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Duke to offer mostly in-person classes in fall, but some professors will Zoom through the semester

When bookbagging opened for the fall 2021 semester on DukeHub, members of the Class of 2024 discovered a detail underneath their courses that many had never seen before: building names and classroom numbers.

The majority of classes in both the fall 2020 and spring 2021 semesters were online, with some courses using a hybrid format while a select few were fully in-person. But on April 16, Duke announced that the University intended to return to in-person classes with normal classroom density in the fall. 

According to the Keep Learning website, “Duke welcomes all students for in-person teaching in the fall” and “[expects] that in-person will be the dominant form of teaching.” However, for students who do not feel comfortable returning to campus, some classes will be offered fully online.

The amount of online courses offered on DukeHub is minimal. Some courses have online lecture components but still require in-person discussion time, while others are completely virtual.  

The list of courses with online lecture components includes Introduction to African American Studies, Introduction to Policy Analysis, History of Documentary Film, Elementary Turkish and Swahili, Classical Guitar and other independent studies. 

Certain courses like First-Year Chinese I are online out of necessity. Lu Liu, instructor of Chinese language at Duke Kunshan University, is teaching a section of First-Year Chinese I alongside Minnange Qin, lecturer of Chinese language at DKU. 

Because DKU is located in Jiangsu, China and both Liu and Qin are Chinese teachers, most of their students are international students, Liu wrote.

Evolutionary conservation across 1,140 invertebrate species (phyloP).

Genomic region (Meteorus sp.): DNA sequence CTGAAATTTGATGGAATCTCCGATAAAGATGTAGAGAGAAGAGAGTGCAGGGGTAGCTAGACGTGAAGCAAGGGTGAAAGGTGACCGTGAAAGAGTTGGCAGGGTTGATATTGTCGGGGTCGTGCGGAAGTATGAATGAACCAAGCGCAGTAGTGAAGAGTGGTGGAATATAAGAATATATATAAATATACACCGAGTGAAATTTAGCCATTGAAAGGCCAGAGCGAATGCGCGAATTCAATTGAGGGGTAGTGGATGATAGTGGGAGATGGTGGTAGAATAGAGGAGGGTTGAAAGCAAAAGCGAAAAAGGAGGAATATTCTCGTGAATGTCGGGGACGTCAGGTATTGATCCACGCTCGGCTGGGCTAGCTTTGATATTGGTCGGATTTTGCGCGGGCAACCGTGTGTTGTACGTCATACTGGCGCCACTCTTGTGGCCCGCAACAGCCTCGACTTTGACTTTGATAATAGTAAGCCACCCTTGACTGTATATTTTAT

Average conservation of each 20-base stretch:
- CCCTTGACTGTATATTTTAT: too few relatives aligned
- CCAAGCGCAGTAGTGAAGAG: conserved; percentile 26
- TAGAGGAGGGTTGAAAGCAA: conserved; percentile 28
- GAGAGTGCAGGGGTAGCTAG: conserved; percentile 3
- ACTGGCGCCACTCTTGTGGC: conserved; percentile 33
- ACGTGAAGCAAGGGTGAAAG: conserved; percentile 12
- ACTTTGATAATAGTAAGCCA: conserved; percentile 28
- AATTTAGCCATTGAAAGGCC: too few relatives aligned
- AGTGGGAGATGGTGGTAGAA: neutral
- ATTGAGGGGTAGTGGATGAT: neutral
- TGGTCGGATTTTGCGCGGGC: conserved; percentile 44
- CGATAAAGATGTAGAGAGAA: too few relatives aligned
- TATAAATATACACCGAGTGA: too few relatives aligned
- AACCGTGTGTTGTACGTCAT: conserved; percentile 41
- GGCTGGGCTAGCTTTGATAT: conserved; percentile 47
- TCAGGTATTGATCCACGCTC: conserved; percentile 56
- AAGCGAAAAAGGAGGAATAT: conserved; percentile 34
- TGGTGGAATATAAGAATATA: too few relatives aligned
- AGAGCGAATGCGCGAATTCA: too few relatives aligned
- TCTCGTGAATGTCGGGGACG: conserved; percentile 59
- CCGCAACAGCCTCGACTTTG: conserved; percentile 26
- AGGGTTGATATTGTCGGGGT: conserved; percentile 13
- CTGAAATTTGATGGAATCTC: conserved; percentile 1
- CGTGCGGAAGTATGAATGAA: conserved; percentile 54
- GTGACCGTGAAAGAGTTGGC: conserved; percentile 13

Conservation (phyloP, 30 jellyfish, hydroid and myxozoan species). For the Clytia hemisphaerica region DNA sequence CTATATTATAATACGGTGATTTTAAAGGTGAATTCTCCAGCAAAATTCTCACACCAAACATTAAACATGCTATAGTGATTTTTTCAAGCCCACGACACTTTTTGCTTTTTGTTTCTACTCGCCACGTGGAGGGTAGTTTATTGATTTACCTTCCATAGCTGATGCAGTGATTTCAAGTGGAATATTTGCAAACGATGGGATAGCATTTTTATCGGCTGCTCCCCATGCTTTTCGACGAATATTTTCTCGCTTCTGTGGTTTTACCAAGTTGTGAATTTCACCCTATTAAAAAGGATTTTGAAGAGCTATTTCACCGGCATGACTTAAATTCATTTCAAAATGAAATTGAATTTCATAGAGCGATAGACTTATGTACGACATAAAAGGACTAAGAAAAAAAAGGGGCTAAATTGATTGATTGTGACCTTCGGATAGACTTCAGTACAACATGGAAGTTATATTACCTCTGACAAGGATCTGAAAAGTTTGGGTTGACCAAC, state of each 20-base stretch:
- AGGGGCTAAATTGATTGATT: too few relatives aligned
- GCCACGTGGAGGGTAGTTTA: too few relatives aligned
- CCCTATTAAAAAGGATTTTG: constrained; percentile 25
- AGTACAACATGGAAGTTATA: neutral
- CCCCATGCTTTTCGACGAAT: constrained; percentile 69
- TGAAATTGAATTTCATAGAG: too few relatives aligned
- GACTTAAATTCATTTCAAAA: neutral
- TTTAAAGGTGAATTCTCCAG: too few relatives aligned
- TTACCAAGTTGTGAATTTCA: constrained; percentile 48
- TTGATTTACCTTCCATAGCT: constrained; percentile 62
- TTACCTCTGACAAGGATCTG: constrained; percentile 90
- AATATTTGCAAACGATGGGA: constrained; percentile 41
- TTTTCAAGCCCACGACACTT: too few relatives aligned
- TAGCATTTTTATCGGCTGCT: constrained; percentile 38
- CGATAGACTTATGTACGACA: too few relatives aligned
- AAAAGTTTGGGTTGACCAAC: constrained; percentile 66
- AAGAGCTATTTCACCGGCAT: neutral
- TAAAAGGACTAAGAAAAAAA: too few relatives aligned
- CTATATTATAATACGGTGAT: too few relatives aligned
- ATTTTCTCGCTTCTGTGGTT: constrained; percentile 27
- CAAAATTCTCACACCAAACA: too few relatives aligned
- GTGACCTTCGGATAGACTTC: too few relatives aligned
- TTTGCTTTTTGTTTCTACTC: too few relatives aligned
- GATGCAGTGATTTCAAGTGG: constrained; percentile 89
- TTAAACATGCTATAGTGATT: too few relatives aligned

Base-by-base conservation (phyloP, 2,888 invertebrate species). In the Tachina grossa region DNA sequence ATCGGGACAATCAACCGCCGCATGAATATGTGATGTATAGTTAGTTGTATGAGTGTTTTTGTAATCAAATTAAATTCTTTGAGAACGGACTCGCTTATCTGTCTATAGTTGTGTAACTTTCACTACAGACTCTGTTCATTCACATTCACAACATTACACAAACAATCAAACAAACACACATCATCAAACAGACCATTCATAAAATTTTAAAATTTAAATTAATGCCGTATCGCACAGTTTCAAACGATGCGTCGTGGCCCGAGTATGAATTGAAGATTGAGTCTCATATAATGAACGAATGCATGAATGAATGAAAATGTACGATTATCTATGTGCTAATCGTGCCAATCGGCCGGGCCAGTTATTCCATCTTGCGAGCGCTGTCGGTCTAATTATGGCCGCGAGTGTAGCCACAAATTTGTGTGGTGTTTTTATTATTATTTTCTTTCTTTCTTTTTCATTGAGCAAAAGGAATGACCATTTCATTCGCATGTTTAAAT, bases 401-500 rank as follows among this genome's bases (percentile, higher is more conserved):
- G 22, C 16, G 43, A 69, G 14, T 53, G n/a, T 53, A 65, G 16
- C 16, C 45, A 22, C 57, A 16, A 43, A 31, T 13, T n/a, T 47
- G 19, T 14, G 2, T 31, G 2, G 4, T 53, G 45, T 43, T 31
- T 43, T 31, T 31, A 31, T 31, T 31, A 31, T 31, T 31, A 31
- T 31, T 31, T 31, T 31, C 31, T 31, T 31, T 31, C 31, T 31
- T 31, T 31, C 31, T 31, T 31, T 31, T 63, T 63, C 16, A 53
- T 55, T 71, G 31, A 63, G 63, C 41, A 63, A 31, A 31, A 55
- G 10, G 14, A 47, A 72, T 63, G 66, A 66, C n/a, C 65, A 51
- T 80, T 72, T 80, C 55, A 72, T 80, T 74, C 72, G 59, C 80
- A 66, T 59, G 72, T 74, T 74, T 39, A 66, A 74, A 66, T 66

“[The students] cannot come back to campus due to the travel and visa restrictions, so we will use the online format for our classes in the upcoming fall semester,” Liu wrote.

Other courses will remain online to accommodate certain students’ learning styles. While many students are eager to get back in the classroom, some students benefit from the flexibility in movement and accessibility that online courses offer, such as students with medical needs who might not be able to attend a face-to-face class, according to Rebecca Ewing, lecturing fellow of romance studies. 

Ewing is teaching an online section of Advanced Intermediate Spanish 204 in addition to an in-person section. 

Last spring, Ewing applied for a grant through Duke Learning Innovation’s Carry the Innovation Forward program and is using the funds to learn more about Universal Design for Learning, a model for making teaching and learning more accessible for all students. 

“The section of Spanish 204 that I will be teaching in the fall online will be designed to maximize the use of UDL principles and offer flexibility for students who, for a myriad of reasons, may prefer learning online to going to class in person,” Ewing wrote.

Research published by the American Institutes for Research suggests that some students learn best in face-to-face instruction while others benefit more from instruction in an online course. Matching the course's format to the students' learning preferences ensures higher learning outcomes, according to Ewing. 

This summer, Ewing attended a virtual conference where Regan A. R. Gurung, professor and director of the General Psychology Program at Oregon State University, presented his findings on the outcomes of learners who preferred in-person or virtual classes versus the format of class they took.

Gurung’s research found that the degree to which the class format aligned with students’ preferences played a key role in students’ success in the class. Students who wanted an in-person class but got an online one had lower grades than students who were impartial or positive about online class and were assigned to an online class. The key was to match students with the kind of class format that they wanted.

Self-efficacy—students’ expectations about how well they would do—also played a role: higher self-efficacy correlated with higher grades.

“In general, online learning has been shown to be as good as and in some cases better than face-to-face,” Gurung wrote in an email to the Chronicle.

It is still unclear how much interest there is in online instruction, especially since most students seem excited to get back to face-to-face communication, Ewing wrote. However, a small number of students have already signed up for her online class.

“I am excited to teach both in-person and online in the fall and see how my students respond to both learning formats,” Ewing wrote. 

Alison Korn

Alison Korn is a Pratt junior and enterprise editor of The Chronicle's 118th volume.


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